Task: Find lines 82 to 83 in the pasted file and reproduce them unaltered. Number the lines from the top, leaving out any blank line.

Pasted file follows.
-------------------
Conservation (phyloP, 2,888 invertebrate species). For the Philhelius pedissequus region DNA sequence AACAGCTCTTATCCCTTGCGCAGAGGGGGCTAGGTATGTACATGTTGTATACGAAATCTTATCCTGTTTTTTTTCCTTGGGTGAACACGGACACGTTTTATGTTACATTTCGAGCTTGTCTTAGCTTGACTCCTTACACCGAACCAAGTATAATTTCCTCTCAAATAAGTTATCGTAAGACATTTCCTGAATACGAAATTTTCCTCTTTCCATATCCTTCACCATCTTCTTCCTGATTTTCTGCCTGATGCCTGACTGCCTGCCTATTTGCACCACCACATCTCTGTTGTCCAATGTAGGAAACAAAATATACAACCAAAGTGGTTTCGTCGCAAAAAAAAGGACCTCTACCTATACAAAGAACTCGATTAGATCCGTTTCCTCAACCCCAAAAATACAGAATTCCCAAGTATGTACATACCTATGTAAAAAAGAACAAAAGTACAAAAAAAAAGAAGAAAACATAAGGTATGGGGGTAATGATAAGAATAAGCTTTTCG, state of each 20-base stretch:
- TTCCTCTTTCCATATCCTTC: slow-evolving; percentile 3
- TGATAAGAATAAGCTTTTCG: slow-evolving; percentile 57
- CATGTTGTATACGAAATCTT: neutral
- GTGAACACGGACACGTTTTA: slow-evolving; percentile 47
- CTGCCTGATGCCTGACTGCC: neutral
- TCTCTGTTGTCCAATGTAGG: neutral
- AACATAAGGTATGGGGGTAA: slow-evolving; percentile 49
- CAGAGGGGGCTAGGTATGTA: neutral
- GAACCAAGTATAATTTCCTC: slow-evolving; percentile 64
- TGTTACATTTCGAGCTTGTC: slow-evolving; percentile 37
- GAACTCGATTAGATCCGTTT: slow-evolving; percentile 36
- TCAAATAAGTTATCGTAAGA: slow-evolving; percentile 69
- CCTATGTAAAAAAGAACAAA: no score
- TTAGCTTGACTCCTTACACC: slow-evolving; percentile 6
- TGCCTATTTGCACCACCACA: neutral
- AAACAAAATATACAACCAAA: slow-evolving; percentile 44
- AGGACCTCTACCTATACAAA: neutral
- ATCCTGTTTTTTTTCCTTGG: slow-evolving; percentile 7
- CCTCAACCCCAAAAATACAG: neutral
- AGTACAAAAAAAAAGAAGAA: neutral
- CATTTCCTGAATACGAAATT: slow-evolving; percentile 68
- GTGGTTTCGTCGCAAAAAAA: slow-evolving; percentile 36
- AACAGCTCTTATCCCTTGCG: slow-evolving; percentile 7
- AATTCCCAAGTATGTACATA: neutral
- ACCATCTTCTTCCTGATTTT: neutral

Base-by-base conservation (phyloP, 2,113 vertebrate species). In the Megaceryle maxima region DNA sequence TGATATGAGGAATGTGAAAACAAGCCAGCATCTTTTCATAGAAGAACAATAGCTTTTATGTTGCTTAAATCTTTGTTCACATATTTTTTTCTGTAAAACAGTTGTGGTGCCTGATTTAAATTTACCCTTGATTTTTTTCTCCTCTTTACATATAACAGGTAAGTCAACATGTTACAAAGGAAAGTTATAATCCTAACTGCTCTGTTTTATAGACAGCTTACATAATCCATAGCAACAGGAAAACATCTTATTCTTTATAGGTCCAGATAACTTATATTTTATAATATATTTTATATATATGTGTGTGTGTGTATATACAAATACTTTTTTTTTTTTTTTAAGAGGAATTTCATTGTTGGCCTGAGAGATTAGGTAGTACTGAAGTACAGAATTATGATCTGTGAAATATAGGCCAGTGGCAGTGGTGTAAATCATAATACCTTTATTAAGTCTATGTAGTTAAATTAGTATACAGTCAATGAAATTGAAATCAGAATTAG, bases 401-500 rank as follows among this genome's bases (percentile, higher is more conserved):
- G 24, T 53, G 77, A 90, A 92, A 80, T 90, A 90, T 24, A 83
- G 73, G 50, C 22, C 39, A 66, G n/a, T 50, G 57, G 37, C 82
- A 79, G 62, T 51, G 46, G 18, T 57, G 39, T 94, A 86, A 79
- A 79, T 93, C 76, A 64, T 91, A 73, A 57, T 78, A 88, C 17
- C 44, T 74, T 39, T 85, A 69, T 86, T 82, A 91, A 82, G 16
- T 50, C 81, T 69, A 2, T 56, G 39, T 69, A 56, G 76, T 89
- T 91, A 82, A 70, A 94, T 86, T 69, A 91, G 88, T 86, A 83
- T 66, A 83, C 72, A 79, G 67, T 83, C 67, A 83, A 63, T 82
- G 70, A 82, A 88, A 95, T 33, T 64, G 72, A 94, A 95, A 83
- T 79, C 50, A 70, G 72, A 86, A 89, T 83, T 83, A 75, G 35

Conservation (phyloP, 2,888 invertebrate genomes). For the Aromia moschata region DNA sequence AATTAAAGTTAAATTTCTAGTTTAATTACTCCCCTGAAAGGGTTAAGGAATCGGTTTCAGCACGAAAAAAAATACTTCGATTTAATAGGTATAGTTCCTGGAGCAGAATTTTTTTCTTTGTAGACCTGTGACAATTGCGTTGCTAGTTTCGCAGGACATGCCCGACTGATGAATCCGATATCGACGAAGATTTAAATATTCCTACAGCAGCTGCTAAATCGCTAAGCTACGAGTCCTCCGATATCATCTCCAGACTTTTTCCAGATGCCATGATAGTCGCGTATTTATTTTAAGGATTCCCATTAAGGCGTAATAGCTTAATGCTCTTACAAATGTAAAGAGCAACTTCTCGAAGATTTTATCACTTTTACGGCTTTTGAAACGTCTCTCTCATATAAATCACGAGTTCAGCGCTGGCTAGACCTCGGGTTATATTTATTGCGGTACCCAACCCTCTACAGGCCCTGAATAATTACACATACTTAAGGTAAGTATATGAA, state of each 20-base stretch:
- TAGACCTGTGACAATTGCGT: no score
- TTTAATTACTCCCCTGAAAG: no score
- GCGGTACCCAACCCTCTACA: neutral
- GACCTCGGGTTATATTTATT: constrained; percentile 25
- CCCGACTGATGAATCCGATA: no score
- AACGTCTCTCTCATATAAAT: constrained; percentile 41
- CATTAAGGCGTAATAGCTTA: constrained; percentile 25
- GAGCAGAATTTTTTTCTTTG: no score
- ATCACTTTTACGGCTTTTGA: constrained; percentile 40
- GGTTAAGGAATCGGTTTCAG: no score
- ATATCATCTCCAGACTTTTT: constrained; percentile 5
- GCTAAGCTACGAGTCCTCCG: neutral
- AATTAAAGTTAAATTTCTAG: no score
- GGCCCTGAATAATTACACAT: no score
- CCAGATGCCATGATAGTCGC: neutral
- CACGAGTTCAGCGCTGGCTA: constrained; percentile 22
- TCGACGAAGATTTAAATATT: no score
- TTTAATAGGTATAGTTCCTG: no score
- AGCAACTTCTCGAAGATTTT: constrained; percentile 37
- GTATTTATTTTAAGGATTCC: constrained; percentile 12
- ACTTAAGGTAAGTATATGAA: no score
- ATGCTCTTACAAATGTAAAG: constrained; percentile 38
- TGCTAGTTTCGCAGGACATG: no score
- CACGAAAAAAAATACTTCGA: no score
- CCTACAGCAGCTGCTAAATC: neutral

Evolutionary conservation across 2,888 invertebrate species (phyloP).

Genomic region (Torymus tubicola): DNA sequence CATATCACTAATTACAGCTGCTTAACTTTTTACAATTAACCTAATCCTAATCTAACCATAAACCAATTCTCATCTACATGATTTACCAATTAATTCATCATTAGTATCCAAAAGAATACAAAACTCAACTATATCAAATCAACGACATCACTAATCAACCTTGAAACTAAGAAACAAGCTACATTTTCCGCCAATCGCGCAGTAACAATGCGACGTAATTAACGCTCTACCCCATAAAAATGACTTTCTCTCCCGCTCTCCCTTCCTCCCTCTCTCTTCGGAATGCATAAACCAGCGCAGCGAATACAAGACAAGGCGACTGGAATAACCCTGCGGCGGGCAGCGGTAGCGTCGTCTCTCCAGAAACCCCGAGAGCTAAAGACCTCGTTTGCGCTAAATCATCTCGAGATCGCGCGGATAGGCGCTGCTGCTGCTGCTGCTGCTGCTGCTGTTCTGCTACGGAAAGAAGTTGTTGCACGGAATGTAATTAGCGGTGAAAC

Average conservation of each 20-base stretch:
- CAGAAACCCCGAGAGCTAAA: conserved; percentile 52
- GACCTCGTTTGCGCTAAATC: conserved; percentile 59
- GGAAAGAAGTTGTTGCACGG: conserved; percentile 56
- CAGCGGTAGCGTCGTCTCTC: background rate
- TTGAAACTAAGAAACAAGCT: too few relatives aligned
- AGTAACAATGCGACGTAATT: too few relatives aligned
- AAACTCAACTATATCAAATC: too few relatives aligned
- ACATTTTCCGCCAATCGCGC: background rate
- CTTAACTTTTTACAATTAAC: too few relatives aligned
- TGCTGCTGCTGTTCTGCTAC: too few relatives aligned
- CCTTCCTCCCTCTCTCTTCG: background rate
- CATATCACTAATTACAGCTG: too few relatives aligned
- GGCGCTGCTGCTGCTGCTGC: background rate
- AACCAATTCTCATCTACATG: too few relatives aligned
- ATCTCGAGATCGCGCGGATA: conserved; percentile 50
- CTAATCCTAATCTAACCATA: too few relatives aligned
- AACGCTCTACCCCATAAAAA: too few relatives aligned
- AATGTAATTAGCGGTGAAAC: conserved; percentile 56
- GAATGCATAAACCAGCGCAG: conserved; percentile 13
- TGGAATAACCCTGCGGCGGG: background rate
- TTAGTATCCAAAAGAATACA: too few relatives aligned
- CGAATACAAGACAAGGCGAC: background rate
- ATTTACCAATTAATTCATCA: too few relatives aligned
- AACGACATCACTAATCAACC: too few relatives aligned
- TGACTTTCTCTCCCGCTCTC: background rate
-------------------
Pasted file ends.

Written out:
- CTAATCCTAATCTAACCATA: too few relatives aligned
- AACGCTCTACCCCATAAAAA: too few relatives aligned